The Journal of Online Mathematics and Its Applications, Volume 6 (2006)

The Chebyshev Equioscillation Theorem, Robert Mayans

Throughout this section, assume that `f` is a continuous real-valued function on the interval
[`a`, `b`],
and that `p` is a polynomial approximation to `f`, and that
||`f` − `p`|| = `E` > 0.

Suppose that
`f`, `p`
has a sectioned alternating set with
`n` + 1
points. Each upper section has an upper point, but no lower point, and each lower section has a lower point, but no upper point. In fact, we can say a little more:

Suppose that
`f`, `p`
has a sectioned alternating set, and
||`f` − `p`|| = `E` > 0.
Then there is an
`ε` > 0
such that:

−`E` + `ε` ≤ `f`(`x`) − `p`(`x`) ≤ `E` for every `x` in an upper section,

−`E` ≤ `f`(`x`) − `p`(`x`) ≤ `E` − `ε` for every `x` in a lower section.

If the `i`th section is an upper section, then the continuous function
`f` − `p`
assumes its maximum and minimum values on the section, as it is a closed interval. The maximum value is `E` at the alternating point, but the minimum value must be greater than
−`E`,
since by construction the upper section has no lower points. So, there is an
`ε`_{i} > 0
such that
−`E` + `ε`_{i} ≤ `f`(`x`) − `p`(`x`) ≤ `E`
for every `x` in the `i`th section.

Similarly, if the `i`th section is a lower section, there is an positive number
`ε`_{i}
such that
−`E` ≤ `f`(`x`) − `p`(`x`) ≤ `E` − `ε`_{i}
for every `x` in the section.

Take `ε` to be the minimum of the
`ε`_{i}'`s`,
and the lemma is proved.

Suppose that
`f` − `p`
has a sectioned alternating set of length
`n` + 1,
with
||`f` − `p`|| = `E` > 0.
Then there is a polynomial `q` of degree `n` such that
||`f` − (`p` + `q`)|| < `E`.

Let
`s`_{1} < `s`_{2} < ... < `s`_{n}
be the endpoints of the sections that are interior to the interval. In other words, the
`n` + 1
sections are
[`a`, `s`_{1}], [`s`_{1}, `s`_{2}], ..., [`s`_{n − 1}, `s`_{n}], [`s`_{n}, `b`].
Let
`r`(`x`) = (`x` − `s`_{1}) (`x` − `s`_{2}) ··· (`x`-`s`_{n}).
Then for any section
[`s`_{i}, s_{i + 1}], `r`(`x`)
is either positive for every `x` in
(`s`_{i}, s_{i + 1}),
or negative for every `x` in
(`s`_{i}, s_{i + 1}).

Whether
`r`(`x`)
is positive or negative in
(`s`_{i}, `s`_{i + 1})
alternates as you go through the sections from left to right. Either
`r`(`x`)
is positive on the upper sections and negative on the lower sections, or the other way around: positive on the lower sections and negative on the upper sections. Multiply
`r`(`x`)
by
`σ` = 1
or
`σ` = −1,
so that the polynomial is positive on the upper sections and negative on the lower sections.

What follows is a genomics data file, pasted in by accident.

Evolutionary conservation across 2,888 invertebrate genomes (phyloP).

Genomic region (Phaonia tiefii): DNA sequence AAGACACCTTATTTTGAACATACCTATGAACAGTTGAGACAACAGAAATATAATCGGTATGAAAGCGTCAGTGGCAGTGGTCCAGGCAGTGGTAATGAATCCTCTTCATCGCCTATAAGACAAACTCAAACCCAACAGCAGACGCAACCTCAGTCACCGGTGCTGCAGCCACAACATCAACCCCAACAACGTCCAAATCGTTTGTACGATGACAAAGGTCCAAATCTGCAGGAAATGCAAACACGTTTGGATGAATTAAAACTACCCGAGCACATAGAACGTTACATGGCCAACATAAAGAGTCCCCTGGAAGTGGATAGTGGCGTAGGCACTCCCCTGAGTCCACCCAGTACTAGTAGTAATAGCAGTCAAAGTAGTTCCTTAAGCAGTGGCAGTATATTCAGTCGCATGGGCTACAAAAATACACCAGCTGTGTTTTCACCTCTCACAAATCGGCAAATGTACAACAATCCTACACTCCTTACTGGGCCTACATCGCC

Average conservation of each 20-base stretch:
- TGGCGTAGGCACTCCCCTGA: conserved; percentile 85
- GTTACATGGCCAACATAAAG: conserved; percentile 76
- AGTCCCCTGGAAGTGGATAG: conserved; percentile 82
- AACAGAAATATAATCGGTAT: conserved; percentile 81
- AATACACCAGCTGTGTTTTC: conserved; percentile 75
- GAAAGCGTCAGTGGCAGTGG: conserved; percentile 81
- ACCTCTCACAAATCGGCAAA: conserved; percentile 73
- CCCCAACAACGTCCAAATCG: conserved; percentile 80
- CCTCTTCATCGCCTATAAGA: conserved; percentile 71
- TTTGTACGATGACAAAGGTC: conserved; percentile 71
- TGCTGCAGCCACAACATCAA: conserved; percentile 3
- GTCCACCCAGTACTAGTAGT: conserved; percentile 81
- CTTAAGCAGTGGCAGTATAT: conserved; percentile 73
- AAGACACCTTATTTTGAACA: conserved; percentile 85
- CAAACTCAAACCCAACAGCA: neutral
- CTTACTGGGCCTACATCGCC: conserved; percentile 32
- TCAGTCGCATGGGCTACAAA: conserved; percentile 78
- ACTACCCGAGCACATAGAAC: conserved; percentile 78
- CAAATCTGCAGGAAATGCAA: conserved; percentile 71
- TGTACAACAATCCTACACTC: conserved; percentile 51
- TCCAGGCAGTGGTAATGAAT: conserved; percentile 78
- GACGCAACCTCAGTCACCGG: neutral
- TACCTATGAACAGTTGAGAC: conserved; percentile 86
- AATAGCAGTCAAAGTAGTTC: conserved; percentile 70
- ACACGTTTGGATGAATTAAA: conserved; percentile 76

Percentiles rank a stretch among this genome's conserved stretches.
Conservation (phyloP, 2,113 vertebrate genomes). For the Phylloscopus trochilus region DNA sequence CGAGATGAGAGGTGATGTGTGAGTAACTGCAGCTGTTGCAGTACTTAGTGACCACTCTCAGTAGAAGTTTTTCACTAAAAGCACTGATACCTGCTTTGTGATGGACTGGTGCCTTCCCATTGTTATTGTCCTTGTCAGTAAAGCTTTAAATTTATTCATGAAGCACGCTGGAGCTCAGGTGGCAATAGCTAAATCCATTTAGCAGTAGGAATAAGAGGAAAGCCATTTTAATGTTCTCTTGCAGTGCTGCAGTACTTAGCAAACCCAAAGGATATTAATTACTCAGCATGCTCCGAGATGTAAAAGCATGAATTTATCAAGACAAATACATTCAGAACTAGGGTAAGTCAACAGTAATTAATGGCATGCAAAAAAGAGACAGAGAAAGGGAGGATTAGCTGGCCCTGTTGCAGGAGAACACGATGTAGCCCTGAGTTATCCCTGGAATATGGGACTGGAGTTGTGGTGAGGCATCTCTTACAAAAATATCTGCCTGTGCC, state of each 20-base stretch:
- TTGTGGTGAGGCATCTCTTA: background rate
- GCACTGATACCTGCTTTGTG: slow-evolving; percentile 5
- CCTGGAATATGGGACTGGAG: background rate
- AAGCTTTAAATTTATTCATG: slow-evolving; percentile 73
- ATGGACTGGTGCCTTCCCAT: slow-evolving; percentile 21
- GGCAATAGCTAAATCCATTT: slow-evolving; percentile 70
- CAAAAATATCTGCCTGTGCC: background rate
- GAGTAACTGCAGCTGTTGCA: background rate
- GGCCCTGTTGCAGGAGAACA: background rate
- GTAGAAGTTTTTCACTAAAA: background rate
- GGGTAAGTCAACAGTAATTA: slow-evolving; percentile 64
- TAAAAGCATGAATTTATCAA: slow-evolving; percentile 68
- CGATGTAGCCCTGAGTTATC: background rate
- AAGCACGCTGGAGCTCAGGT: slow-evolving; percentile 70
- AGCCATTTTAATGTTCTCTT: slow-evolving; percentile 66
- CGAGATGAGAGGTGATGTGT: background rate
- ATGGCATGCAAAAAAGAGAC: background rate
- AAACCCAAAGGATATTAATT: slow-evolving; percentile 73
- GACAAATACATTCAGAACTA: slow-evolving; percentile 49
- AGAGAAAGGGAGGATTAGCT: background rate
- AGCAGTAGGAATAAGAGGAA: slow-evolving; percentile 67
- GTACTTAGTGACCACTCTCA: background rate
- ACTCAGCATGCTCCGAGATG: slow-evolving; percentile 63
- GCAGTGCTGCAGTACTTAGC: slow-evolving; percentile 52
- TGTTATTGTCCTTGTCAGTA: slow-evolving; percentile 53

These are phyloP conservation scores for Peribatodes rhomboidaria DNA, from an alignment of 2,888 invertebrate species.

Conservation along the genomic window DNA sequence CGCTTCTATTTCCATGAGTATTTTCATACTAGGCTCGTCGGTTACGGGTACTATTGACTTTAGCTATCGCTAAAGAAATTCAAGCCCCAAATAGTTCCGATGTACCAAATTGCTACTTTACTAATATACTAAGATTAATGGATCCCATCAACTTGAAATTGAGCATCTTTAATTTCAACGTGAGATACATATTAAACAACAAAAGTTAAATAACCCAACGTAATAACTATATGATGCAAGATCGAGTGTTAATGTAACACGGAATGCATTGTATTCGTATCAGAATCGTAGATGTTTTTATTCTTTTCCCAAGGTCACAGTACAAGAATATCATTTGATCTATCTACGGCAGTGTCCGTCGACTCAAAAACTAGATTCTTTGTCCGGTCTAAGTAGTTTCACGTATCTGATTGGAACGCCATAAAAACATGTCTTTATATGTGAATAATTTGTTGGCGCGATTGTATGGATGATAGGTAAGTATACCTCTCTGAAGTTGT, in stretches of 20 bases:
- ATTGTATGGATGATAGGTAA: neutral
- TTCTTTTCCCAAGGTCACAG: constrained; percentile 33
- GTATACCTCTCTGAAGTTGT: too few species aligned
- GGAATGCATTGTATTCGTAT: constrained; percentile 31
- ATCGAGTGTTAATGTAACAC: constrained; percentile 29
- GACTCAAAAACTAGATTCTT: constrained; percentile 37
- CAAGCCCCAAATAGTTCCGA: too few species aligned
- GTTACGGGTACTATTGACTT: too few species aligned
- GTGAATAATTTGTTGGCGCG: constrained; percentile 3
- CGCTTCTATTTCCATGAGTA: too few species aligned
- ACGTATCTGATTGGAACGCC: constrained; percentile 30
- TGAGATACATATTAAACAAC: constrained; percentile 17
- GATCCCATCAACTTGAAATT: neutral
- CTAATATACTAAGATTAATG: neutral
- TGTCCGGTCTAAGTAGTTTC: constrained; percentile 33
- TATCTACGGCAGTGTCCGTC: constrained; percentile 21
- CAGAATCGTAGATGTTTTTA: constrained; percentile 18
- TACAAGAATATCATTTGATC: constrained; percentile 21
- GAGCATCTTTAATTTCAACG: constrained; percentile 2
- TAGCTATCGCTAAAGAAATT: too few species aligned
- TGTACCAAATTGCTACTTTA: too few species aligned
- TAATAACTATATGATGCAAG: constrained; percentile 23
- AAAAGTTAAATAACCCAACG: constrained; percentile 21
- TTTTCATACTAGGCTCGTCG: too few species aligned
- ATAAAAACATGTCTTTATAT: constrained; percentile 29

Finally, find
`ε` > 0
such that
−`E` ≤ `f`(`x`)-`p`(`x`) ≤ `E` − `ε`
for the lower sections, and
−`E` + `ε` ≤ `f`(`x`) − `p`(`x`) ≤ `E`
on the upper sections, and choose a positive scaling constant `k` such that
|`k` · `r`(`x`)| < `ε`
for all `x` in
[`a`, `b`].
We will show that if
`q`(`x`) = `σ` · `k` · `r`(`x`),
then
`p` + `q`
is a better approximation to `f` than `p` is.

**Claim:** If `x` is in a lower section, then −`E` < `f`(`x`) − (`p`(`x`) + `q`(`x`)) < −`E`.

In the case where

`x`is an interior point of a lower section [`s`_{i}, s_{i + 1}], or-
[
`x`,`s`_{0}] is a lower section and`x`=`a`, or -
[
`s`_{n},`b`] is a lower section and`x`=`b`,

then `q`(`x`) < 0 and so `f`(`x`) − (`p`(`x`) + `q`(`x`)) > `f`(`x`) − `p`(`x`) ≥ −`E`.

The remaining case is when
`x` = `s`_{i}
for some `i`, and
`q`(`x`) = 0.
But then `x` cannot be an upper point or a lower point, since it belongs to both an upper and lower section. Hence
`f`(`x`) − (`p`(`x`) + `q`(`x`)) = `f`(`x`) − `p`(`x`) > −`E`.

So in all cases, if `x` is in a lower section, then
`f`(`x`) − (`p`(`x`) + `q`(`x`)) > −`E`.

Since
|`q`(`x`)| < `ε`,
we must have
|`f`(`x`) − (`p`(`x`) + (`q`(`x`))| ≤ |`f`(`x`) − `p`(`x`)| + |`q`(`x`)| < `E` − `ε` + `ε` = `E`.

Combining, we have
−`E` < `f`(`x`) − (`p`(`x`) + `q`(`x`)) < `E`
for every `x` in a lower section, and the claim is proved.

**Claim:** If `x` is in an upper section, then
−`E` < `f`(`x`) − (`p`(`x`) + `q`(`x`)) < −`E`.
The proof is entirely analogous.

So the maximum value of
`f`(`x`) − (`p`(`x`) + `q`(`x`))
on
[`a`, `b`]
is less than `E`, and the minimum value of
`f`(`x`) − (`p`(`x`) + `q`(`x`))
on
[`a`, `b`]
is greater than
−`E`.
We conclude that
||`f` − (`p` + `q`)|| < `E` = ||`f` − `p`||.

In the following applet, a randomized function
`f` − `p`
is generated whose alternating points and section boundaries are among the numbers
−1.0, −0.9, −0.8, ..., 0.8, 0.9, 1.0.
By construction, the norm of
`f` − `p`
is 1.0 and the `ε` value
≥ 1 / 3.

After pressing **Next**, a graph is displayed of the polynomial
`q`(`x`) = ± `k` · (`x` − `s`_{1}) · (`x` − `s`_{2}) ···,
scaled so that its norm is
< 1 / 3,
and with the sign set so that the positive values of
`q`(`x`)
are in the upper sections, and the negative values of
`q`(`x`)
are in the lower sections.

After pressing **Next** again, the graph is displayed of
(`f` − `p`) − `q`,
the top graph minus the middle graph. The upper sections have been moved slightly downward, and the lower sections have been moved slightly upward, and the new function
`f` − (`p` + `q`)
has a norm
< 1.0

By pressing **Next** again, a new example is generated and the cycle repeats.